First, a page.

You will devour a book much faster if you force yourself through a chapter every day. When starting each chapter, skim the whole thing from beginning to end to know how many pages you are reading. Try to pick out the topics and section titles.
Write what you read!
If you take hand written notes while reading, it will force you to slow down and focus on the topics in greater detail. This also has the added benefit of going over the material multiple times, once while you read it, and again when you write it.
Do you even lab?
Sometimes exams cover content that lends to building a lab. Without going into a huge section on lab building strategies, if you can practice configuring the same systems you are reading about in your book it will greatly improve your understanding of concepts. Most vendors offer some sort of downloadable virtual system that you can use to practice. Sometimes it requires signing up for a support account or even paying a small fee to license, but in the end it is worth the extra effort to solidify your knowledge.
4. Exam Drills
When you are most of the way through the learning/studying phase of your exam preparation, it’s time to start shifting to drills.
Drills consist of the following studying techniques.
- If you have a text book focused solely on the exam you are going to take, there are usually practice questions at the beginning or end of each chapter.
- Make it a point to review each question enough times to be able to answer without referencing notes.
- There are sometimes third party exam test banks. We don’t condone using brain dumps. There are legitimate test banks you can buy that have similar questions to what you would see on the actual exam.
- If you want to buy a practice test, it can be very helpful as a study resource.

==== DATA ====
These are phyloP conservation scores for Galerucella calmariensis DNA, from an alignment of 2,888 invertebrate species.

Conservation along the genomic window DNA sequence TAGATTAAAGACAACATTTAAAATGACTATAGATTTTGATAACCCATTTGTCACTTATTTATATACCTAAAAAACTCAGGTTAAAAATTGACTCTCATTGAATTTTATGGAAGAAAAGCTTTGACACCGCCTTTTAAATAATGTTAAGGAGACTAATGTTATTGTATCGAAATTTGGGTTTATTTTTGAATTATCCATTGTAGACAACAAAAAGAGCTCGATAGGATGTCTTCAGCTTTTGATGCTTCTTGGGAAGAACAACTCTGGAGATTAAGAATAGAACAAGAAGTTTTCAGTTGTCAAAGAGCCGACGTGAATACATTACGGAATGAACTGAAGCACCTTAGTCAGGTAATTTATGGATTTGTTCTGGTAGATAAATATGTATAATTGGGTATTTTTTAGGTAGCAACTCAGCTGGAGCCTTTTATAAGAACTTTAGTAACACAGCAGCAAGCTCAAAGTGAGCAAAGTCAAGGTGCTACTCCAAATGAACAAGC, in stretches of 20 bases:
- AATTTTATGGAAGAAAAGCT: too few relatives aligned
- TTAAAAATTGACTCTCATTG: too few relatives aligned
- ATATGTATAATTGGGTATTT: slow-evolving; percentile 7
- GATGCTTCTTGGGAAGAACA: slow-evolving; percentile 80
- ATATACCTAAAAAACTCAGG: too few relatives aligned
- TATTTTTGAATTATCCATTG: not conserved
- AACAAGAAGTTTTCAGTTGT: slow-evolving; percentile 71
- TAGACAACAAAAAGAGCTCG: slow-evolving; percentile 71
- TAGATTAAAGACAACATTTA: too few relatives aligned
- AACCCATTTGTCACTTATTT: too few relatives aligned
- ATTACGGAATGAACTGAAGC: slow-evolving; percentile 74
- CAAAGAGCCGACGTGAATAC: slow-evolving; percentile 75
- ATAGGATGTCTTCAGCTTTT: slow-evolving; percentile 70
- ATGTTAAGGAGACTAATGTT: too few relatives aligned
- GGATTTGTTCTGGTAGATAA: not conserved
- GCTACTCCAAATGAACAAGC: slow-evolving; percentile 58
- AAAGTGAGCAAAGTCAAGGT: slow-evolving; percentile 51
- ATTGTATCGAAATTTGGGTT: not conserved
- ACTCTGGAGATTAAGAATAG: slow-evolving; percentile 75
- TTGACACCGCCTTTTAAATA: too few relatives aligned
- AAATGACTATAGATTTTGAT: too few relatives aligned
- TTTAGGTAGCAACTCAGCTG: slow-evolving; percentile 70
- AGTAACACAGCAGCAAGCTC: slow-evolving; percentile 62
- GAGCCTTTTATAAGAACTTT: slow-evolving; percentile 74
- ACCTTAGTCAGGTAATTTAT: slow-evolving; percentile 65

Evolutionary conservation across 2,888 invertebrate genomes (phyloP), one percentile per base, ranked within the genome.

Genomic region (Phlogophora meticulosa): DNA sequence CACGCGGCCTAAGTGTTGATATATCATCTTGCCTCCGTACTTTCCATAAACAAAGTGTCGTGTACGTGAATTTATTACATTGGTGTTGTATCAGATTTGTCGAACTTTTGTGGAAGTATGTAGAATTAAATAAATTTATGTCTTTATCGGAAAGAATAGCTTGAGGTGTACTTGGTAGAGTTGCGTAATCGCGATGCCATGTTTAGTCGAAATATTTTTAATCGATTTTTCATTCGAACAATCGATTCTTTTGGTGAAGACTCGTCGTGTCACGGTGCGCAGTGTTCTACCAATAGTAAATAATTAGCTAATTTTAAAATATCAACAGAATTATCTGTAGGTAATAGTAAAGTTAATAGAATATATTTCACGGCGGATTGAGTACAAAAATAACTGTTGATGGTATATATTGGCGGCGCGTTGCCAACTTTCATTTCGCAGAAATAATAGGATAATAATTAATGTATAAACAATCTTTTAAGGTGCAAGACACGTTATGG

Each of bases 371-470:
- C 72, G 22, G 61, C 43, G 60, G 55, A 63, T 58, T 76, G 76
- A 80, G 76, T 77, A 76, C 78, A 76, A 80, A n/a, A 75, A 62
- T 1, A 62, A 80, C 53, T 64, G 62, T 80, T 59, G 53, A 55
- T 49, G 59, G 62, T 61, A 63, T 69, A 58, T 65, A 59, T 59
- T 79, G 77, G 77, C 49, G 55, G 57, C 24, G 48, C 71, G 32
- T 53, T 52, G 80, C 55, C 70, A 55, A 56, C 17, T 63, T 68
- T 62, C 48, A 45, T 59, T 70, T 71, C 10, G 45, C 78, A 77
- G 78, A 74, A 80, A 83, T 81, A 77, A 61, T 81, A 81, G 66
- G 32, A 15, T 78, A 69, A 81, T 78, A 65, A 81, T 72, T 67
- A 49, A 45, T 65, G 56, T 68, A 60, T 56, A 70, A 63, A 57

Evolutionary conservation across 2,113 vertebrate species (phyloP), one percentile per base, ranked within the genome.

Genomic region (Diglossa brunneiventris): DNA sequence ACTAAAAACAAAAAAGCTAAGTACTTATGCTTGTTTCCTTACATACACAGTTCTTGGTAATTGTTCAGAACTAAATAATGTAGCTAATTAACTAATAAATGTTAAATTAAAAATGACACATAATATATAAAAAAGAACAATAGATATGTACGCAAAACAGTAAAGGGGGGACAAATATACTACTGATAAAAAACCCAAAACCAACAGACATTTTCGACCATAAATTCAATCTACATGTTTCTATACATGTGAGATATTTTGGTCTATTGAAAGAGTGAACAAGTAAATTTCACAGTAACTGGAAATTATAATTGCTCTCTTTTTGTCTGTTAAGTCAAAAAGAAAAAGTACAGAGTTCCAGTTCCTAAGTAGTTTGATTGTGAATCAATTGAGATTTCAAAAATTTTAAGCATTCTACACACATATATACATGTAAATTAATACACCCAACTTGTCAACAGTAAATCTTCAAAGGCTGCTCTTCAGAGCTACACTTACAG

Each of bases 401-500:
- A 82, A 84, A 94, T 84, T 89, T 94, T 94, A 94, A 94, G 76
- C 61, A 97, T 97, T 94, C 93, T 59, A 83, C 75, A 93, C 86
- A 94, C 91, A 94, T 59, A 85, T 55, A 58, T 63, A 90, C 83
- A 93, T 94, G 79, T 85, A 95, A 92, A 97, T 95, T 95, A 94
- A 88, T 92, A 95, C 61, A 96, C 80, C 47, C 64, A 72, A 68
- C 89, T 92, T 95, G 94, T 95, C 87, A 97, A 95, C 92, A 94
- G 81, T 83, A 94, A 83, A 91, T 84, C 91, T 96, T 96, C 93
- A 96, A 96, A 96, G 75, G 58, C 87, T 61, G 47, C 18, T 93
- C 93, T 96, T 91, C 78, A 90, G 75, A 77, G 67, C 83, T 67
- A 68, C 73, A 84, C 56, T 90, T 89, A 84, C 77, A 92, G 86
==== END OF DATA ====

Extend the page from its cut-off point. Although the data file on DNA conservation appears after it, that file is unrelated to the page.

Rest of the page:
- The best way we’ve found to go through practice questions is to read the question, if you don’t know the answer off the top of your head, read through your books or search online to find the best answer, then see if that matches the practice exam answer.
- Don’t always take the practice exam’s answer as truth. Sometimes there are mistakes and it is best to know the material rather than memorize a set of questions and their answers.
- Review all those notes you wrote while reading through your material. This will help reinforce what you read tremendously and help you recall topics much more quickly.
- Skim through the headings and bold terms in your books and materials. The mere act of going through the book again and rereading the titles and keywords will refresh your memory.
5. Schedule and Pass Your Test
At this point, you are likely well prepared to attempt the exam. A good rule of thumb is if you are correctly answering practice questions more than 90% of the time. It is then you are probably ready to take the test and should schedule the exam.
Some people find it is motivating to schedule the exam before they are ready to actually take the test. You might find a similar strategy helpful. Whatever works for you, waiting until you are ready to pass it to schedule it, or scheduling the exam just after buying the book. If you find additional motivation in scheduling the test early then go for it.
Once you have your test scheduled and paid for, keep drilling and reviewing your notes until the day before the test.
Don’t stay up late the night before, make sure you get a decent night’s rest the night before the test.
Also, eat as healthy as possible the day before (and the day of) the test to ensure your body is physically able to support you. There are many stories of people eating huge meals before taking the test. They become tired and have a difficult time focusing on the questions and don’t pass.
One other point, don’t try to cram before the test. Try to keep your head clear. It’s OK to briefly review your notes to get your head in the right mode, but beyond that don’t overdo it on the day of your test. If you haven’t learned it up to this point, then try to reschedule your test. You probably aren’t going to cram enough material in the hour before the test to make a significant difference. You might even hurt your performance.
This methodology has been proven to yield success many times and hopefully will do so for you. Your mind is your greatest asset when climbing the career ladder or searching for a new job. Don’t cheat your way through because in the end you only end up cheating yourself when you can’t get the real work done.